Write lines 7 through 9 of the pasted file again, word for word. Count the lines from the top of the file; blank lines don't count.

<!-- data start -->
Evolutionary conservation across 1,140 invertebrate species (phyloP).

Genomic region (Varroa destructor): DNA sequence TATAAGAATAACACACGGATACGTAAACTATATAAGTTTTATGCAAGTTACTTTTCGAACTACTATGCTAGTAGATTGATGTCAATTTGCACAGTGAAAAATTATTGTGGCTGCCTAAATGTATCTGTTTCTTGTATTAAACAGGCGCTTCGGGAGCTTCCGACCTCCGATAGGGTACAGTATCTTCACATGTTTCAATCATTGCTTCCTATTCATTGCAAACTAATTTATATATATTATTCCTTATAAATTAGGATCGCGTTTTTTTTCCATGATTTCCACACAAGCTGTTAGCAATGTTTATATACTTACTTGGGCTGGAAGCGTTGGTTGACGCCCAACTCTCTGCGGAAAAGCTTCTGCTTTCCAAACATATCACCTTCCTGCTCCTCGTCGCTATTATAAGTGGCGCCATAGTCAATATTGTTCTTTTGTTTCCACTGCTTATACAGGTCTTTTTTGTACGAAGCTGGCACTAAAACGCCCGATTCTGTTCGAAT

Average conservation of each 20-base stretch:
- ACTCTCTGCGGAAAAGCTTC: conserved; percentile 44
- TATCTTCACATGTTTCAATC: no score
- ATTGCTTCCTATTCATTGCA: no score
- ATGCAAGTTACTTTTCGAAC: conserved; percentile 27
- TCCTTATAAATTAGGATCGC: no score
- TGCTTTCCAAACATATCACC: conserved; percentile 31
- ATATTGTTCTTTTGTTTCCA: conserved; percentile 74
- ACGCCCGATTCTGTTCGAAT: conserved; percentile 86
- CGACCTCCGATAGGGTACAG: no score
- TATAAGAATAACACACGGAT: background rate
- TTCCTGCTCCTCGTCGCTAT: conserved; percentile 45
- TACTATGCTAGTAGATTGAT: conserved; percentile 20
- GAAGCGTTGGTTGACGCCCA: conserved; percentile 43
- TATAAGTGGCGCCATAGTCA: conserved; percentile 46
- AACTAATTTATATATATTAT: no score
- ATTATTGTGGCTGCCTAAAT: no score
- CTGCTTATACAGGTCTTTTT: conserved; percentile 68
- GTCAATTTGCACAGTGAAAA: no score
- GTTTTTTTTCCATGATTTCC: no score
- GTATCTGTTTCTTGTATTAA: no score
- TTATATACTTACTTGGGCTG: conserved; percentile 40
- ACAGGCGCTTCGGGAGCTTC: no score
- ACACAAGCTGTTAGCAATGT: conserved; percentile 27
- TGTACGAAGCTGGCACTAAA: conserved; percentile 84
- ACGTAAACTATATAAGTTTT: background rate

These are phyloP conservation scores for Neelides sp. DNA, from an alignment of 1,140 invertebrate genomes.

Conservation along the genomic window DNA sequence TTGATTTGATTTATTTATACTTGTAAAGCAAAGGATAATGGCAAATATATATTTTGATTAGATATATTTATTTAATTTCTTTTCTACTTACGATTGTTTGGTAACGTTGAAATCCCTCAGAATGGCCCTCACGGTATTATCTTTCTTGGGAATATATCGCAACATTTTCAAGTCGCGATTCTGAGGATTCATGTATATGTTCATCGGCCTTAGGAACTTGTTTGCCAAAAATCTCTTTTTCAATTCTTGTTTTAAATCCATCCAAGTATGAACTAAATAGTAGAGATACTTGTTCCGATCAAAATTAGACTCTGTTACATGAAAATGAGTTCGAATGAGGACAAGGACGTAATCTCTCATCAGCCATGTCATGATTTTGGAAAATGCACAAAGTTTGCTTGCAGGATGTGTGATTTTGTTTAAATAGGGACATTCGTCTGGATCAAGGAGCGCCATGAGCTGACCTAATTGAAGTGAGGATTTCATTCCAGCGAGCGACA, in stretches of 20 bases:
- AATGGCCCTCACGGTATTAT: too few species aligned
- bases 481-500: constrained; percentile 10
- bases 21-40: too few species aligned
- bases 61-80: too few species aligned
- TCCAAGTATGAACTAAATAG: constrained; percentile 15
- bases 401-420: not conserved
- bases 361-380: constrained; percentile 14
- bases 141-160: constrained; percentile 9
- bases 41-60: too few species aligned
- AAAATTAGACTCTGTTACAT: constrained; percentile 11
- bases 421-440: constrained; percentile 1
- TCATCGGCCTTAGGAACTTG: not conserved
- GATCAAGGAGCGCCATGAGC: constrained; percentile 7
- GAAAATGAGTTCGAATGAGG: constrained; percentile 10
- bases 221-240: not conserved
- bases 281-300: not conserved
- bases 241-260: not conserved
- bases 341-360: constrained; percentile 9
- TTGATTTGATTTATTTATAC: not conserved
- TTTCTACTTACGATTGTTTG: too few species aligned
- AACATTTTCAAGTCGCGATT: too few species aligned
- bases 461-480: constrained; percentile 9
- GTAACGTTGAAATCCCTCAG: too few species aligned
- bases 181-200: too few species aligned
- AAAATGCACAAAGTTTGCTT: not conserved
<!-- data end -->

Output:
- ATGCAAGTTACTTTTCGAAC: conserved; percentile 27
- TCCTTATAAATTAGGATCGC: no score
- TGCTTTCCAAACATATCACC: conserved; percentile 31